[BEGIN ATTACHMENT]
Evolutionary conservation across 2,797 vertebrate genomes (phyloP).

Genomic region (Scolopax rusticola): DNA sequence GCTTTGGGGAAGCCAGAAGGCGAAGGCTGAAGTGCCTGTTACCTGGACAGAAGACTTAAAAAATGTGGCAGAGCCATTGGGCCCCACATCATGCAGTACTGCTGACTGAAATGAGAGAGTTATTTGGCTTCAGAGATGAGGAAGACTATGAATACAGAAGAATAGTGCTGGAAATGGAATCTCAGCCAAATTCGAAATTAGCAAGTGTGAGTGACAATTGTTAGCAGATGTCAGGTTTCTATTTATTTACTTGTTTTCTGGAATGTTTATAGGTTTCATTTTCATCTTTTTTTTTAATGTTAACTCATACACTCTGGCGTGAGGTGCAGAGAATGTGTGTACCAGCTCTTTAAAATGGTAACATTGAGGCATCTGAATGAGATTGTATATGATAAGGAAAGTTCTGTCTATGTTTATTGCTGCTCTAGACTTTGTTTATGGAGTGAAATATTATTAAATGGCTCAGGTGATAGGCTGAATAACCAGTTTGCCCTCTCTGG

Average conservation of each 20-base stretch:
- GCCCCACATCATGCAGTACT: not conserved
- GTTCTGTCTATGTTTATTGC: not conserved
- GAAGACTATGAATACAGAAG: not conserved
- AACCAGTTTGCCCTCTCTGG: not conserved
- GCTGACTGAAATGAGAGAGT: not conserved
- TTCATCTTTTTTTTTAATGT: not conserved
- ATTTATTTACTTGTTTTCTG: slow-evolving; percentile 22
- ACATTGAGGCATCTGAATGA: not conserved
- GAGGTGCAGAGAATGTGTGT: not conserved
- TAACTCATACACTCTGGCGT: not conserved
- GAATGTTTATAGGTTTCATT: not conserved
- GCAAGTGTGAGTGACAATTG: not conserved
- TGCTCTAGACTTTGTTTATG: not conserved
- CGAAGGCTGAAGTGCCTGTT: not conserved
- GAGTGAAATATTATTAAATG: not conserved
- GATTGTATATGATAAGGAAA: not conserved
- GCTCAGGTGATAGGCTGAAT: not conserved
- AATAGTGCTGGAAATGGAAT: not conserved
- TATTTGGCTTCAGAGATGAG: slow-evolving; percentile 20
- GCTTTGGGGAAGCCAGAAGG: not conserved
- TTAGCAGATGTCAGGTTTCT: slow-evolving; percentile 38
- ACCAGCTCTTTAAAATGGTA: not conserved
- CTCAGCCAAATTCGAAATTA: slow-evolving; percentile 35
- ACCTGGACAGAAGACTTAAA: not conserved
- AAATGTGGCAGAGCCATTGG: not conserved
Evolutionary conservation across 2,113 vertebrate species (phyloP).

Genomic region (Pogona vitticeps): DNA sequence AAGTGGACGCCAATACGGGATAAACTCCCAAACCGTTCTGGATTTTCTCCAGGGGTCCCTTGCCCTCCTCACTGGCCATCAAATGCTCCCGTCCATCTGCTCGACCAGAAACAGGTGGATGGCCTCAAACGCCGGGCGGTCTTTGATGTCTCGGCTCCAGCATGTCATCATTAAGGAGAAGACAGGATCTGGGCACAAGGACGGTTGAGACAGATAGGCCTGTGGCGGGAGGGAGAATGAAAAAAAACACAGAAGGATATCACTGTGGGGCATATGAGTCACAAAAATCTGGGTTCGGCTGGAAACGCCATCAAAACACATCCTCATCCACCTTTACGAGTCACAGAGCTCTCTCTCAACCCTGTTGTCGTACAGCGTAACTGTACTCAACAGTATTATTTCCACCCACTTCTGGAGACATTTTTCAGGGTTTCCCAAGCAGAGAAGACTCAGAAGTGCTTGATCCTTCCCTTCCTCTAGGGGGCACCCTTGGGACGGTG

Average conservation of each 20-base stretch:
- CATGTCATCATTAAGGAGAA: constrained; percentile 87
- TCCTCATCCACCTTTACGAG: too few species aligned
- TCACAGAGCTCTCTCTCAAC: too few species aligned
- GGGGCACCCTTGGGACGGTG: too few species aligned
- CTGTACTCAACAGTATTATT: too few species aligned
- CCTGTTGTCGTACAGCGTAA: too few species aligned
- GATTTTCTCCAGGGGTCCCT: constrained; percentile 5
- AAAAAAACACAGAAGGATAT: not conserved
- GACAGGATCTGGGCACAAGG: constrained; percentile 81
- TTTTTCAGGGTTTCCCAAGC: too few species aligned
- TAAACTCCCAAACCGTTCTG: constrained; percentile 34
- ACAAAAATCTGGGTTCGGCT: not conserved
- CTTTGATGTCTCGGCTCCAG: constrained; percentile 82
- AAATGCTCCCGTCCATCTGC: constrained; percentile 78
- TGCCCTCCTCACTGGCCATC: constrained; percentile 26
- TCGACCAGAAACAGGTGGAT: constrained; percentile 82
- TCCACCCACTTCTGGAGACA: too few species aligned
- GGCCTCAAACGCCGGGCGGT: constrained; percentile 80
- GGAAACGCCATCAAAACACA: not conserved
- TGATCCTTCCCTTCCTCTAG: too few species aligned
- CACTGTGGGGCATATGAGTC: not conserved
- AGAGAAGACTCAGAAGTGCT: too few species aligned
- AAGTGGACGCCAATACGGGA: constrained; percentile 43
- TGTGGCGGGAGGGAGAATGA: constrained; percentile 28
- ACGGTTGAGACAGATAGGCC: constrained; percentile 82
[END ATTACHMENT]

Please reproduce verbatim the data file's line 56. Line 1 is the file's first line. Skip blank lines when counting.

- ACGGTTGAGACAGATAGGCC: constrained; percentile 82